For most, this was their first formal discussion about what it meant to be a citizen of Haiti and what rights and responsibilities accompany being a citizen. Voting and participating in Haiti's democracy and advocating for certain changes in their community are all part of being an engaged citizen. There was a lot of talk about participating, speaking up when things are going wrong and being proud of Haiti and its flag.

Part of this included discussing each person's human and civil rights – the right to food, a home, security, health and an education.

An engaged young manand member of OPMO, emphatically stated, “This training is working us up so that we can go homeand change things.” After discussing Haitians' rightsand responsibilities as citizens, another responded, "The development should come from us. Only this will happen when we step up." A woman from APEAG said, "Before this education, I didn't know anything about these topics at all. Now I know much more and understand how we should strive to live and the type of country we can and should be."

Gender Equity:

Next on the agenda was discussing the imbalance of men and women in society. By default, many participants assumed that their homes and organizations are models of equality, yet as the trainers delved deeper into what it means to have equality, several interesting topics arose.

From the get-go, there was a consensus that women are just as good as men and that they should have the same rights. Once trainers explored this a bit more and teased out what equality means within the contextof society, interesting discussions emerged.

For instance, there was a lot of discussion about the unfair burden of work that falls on a Haitian woman's shoulders. She must cook, clean the house, fetch water, watch after the children, tend the fields, wash clothes, go to the mill to have their grains milled, and then find time to go to market to buy and sell goods. Participants recognized that a man, however, will come home, say he is hungry and demand that dinner be ready. He never offers to help with the meal if she is overwhelmed with work because that is "woman's work."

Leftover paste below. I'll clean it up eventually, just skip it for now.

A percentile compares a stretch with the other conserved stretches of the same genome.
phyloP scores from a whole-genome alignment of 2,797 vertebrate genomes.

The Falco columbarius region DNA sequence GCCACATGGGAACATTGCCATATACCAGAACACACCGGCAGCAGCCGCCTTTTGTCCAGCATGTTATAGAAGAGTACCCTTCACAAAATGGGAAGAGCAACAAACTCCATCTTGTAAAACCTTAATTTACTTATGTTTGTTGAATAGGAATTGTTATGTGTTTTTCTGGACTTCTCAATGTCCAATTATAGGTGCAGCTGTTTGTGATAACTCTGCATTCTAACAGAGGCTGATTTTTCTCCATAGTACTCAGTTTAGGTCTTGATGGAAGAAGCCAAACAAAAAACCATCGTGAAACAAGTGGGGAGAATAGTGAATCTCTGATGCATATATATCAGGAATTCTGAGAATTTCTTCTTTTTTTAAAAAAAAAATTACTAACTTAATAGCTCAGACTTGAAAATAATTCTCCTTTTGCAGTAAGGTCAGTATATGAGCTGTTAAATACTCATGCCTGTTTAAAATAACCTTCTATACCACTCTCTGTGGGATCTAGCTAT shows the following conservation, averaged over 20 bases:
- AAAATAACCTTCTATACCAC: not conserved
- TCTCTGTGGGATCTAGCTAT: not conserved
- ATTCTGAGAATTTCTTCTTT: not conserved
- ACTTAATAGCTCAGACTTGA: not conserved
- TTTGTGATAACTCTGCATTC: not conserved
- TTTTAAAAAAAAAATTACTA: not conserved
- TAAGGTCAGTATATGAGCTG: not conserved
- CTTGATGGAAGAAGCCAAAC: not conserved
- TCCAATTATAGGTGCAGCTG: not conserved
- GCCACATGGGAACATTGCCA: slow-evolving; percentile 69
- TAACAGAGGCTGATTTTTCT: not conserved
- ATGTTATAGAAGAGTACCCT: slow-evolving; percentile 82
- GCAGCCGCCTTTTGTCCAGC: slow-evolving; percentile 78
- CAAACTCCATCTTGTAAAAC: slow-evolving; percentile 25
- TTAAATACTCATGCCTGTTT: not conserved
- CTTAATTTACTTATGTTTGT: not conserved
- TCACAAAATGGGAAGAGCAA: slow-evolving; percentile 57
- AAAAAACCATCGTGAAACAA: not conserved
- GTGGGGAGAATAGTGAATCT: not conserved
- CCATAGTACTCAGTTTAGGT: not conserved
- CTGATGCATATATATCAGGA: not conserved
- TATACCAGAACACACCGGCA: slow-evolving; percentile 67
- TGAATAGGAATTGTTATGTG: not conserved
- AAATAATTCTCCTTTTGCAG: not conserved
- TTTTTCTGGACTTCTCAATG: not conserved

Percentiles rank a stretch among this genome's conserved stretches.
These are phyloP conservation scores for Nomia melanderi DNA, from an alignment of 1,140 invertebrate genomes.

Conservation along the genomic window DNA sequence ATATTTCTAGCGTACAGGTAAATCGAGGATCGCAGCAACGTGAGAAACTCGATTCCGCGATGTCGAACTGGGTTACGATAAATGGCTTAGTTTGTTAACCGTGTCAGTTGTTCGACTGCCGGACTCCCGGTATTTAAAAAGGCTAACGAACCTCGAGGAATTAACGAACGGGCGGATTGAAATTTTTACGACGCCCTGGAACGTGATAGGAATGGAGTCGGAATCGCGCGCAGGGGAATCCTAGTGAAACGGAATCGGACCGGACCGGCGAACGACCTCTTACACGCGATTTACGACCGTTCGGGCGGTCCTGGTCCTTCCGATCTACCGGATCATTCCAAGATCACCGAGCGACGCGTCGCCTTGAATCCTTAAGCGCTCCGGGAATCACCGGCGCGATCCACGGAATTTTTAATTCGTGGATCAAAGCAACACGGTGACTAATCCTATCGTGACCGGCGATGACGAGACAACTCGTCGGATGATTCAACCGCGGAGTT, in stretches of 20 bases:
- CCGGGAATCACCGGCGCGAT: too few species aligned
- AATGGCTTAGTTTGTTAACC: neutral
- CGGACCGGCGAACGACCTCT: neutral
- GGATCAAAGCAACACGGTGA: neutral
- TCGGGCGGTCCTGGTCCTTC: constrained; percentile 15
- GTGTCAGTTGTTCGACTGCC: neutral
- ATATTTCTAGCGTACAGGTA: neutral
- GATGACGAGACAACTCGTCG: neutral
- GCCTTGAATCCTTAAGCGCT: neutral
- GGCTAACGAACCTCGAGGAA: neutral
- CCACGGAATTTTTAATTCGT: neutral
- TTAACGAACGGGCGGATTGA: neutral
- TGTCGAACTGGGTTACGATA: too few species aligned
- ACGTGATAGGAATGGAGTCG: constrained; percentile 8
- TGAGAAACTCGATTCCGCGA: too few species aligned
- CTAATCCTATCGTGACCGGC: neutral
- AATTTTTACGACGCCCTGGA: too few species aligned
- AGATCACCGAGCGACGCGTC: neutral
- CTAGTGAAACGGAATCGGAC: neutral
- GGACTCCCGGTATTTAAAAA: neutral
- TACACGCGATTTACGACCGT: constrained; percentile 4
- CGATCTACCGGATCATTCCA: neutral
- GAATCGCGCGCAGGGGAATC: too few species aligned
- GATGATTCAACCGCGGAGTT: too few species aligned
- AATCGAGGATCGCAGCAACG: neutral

Many laughed at the thought of a man helping his wife prepare a meal, but when it was shared that women often eat the remaining scraps in another room or forgo meals altogether to feed their husbands and boys, many nodded as they acknowledged the unspoken practice. Throughout Haiti, women face much higher rates of malnutrition.

One woman from APEAG was especially inspired withthis discussion. She stated, "[Before this training,] I didn't know what gender equity was. I used to hear people talk about it, but I never quite understood what they meant. Now I know that it's not about just holding our organizations to this standard. Although I have more boys than girls, four boys and one girl, I used to put all the weight of the chores on my girl and me. She had to carry the water, help with cooking and cleaning and now I know I can spread out the chores more evenly."

Solange Michelle from OPMO declared, "From now on, when I cook for my husband, I'm going to make two plates - one for me and one for him. I'm not going to eat scraps out of the bowl in the corner anymore…and if there aren't two pieces we both won't eat or we'll share."

The discussion then moved past the home to discuss women's place in society – the clothes they are expected to wear, how their hair should look, the tendency to send boys to school over girls, and how women are represented in society. Clearly these are diverse topics with deeply embedded social undertones, yet most participants agreed that women should look, act, and behave in a way that is "feminine," while males are expected to be "strong" and "brave."